Leslieville is a neighbourhood east of the Don River bounded by the Canadian National railway line and Gerrard Street to the north, Empire Avenue to the west, Eastern Avenue to south, and Coxwell Avenue to the east.
This quiet east-end neighbourhood forms part of the broader neighbourhood of South Riverdale. Leslieville began as a small village in the 1850s, which grew up around the Toronto Nurseries owned by George Leslie and sons, after whom the community is named. Most of Leslieville's residents were gardeners or were employed at one of the brick-making factories in the area.
Alexander Muir, the composer of The Maple Leaf Forever, was the first principal of the Leslieville Public School, one of the first buildings in the village. Muir was inspired when a brilliant maple leaf fell on his jacket from a Leslieville tree. That tree is still standing today and has become a famous landmark in the community.
For decades, South Riverdale was home to light industry, particularly along Eastern Ave. south of Queen St. Metal processing and tanning were notable industries which, along with other industrial activity, left Leslieville and South Riverdale with a legacy of contaminated land. In 2000, the A.R. Clarke Tannery went up in flames, burning for days and unleashing toxic ash on the surrounding neighbourhood. Almost all these industrial areas have now been abandoned and are awaiting redevelopment.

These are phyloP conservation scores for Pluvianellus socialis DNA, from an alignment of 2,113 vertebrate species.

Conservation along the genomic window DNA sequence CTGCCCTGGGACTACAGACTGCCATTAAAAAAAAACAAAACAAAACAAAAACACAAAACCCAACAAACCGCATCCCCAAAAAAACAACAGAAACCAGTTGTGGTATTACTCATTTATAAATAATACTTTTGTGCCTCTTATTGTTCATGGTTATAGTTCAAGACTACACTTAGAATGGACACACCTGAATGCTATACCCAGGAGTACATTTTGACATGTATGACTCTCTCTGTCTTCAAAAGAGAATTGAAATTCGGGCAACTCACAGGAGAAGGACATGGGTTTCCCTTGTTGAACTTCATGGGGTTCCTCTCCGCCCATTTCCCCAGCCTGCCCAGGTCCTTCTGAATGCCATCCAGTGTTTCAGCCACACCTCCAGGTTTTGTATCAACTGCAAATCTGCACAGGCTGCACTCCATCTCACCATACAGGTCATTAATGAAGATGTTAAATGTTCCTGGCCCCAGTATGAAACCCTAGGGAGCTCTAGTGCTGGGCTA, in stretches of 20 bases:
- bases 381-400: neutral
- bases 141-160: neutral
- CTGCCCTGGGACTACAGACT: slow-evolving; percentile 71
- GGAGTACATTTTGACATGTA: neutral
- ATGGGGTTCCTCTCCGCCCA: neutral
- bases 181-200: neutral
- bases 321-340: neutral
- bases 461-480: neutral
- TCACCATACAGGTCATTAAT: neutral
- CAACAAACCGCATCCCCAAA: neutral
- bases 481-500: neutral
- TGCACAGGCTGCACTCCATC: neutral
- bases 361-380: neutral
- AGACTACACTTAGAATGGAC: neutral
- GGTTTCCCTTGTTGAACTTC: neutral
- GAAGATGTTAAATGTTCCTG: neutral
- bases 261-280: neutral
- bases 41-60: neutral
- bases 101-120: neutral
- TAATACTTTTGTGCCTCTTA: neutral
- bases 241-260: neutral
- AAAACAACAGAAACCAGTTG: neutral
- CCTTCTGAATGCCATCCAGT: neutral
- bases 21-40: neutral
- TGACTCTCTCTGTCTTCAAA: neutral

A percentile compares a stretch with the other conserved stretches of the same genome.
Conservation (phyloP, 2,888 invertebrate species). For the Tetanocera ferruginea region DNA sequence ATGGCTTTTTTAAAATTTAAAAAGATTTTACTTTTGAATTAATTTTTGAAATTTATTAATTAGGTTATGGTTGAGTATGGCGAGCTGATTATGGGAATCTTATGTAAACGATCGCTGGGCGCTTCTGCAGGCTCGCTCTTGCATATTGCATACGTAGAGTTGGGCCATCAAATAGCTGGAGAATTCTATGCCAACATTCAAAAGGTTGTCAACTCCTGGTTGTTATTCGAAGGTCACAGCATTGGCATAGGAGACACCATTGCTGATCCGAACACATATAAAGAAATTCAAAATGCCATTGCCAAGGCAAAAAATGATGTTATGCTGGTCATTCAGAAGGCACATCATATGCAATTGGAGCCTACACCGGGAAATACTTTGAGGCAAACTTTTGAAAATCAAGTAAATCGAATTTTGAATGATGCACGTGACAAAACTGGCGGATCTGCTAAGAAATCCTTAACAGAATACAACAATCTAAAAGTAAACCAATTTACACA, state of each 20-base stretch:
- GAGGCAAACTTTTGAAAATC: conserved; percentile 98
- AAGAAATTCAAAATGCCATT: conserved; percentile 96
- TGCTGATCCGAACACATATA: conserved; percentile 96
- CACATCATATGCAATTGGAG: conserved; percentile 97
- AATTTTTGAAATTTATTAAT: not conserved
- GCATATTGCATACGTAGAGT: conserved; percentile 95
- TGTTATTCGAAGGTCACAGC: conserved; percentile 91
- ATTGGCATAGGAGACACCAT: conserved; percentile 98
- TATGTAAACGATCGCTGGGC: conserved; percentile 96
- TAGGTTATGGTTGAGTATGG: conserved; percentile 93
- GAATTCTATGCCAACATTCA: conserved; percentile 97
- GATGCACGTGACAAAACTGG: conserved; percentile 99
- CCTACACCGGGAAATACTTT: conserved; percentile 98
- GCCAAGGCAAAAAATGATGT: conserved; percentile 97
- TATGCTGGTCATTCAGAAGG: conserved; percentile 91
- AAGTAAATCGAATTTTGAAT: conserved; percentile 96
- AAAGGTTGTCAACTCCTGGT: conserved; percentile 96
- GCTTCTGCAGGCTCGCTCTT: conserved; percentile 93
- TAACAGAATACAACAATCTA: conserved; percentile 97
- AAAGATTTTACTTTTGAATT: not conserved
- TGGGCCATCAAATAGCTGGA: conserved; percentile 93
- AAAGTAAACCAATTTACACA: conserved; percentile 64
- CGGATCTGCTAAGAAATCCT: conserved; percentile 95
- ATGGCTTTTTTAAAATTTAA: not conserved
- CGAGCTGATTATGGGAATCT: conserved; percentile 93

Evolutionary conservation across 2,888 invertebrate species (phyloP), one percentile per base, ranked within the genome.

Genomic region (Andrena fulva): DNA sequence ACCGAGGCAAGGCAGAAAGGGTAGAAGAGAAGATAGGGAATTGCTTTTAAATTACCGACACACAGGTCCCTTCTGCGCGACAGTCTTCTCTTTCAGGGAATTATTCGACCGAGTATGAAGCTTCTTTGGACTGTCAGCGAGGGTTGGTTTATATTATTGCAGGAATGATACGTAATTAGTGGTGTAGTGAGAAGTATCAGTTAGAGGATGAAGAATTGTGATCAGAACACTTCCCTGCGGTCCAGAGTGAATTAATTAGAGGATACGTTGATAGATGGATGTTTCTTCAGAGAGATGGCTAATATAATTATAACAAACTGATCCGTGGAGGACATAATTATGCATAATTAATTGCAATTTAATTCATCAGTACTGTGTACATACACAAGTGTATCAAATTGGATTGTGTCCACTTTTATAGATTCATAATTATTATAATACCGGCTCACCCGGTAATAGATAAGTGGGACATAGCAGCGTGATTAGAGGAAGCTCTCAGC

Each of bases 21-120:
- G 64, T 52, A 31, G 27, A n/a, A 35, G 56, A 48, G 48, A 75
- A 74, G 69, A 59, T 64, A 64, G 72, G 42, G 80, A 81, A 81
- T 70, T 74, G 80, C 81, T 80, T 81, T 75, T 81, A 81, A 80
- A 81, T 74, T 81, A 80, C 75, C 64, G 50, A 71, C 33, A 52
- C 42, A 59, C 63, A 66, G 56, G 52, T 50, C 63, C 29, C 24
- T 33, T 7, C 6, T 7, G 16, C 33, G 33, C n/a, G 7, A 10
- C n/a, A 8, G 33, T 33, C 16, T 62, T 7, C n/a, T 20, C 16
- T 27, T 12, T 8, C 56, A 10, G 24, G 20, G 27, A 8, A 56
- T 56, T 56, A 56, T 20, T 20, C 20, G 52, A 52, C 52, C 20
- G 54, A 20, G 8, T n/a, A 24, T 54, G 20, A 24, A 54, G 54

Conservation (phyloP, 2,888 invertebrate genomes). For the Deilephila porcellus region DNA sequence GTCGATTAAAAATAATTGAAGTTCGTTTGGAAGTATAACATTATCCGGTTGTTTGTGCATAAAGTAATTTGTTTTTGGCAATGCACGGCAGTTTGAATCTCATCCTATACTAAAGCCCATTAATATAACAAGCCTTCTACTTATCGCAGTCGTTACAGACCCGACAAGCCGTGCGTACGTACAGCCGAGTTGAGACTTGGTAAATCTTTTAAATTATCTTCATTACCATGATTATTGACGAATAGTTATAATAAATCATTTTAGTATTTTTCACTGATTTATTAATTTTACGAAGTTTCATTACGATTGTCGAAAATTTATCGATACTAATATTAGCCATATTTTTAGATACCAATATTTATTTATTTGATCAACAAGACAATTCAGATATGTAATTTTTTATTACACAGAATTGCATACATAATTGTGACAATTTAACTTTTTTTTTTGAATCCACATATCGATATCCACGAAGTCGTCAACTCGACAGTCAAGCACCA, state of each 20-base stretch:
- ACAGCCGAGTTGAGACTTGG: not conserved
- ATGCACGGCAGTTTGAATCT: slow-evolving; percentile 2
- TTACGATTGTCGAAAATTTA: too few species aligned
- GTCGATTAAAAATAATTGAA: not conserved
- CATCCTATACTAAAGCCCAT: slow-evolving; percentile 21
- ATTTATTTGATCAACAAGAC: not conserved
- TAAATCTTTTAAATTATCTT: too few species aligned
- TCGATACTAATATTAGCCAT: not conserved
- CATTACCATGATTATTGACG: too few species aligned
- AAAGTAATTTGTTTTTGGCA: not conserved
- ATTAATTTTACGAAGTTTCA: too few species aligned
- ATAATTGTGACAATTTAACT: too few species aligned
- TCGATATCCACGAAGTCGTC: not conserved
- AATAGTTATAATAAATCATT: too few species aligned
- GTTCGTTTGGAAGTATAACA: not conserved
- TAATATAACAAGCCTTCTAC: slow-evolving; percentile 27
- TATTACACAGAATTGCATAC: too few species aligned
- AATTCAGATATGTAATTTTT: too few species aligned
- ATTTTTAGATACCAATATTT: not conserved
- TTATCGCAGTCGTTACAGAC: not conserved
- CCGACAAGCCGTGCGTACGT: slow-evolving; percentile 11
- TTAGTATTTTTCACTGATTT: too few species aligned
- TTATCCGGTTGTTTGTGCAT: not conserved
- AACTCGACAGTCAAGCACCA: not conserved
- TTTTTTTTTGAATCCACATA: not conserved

Leslieville once mainly housed those who worked in the factories, and their departure has greatly changed the area. The reduction in air pollution and fumes have made it much more appealing to members of the middle and creative class. Leslieville is a neighbourhood in which the process of gentrification is beginning. It is commonly referred to now as an up-and-coming neighbourhood, with new restaurants, shops and cafés slowly cropping up in the area. However, it is still a largely working-class and middle-class neighbourhood. In some of the former industrial areas large film studios have opened, including Cinevillage and Showline Studios. Just to the south, in the Port Lands area, the massive new Pinewood Toronto Studios are being built.
Leslieville, after many years of playing the role of little brother to more developed Riverside, has emerged as Toronto's hippest place to dine, drink, shop and live, or so proclaimed a 2005 article in the New York Times that also anointed the neighbourhood as the new Queen Street West. Historically home to light industry and the Film District, it's now more known as one of Toronto's best brunch destinations and features some great cafes, vintage furniture, fashion and design stores.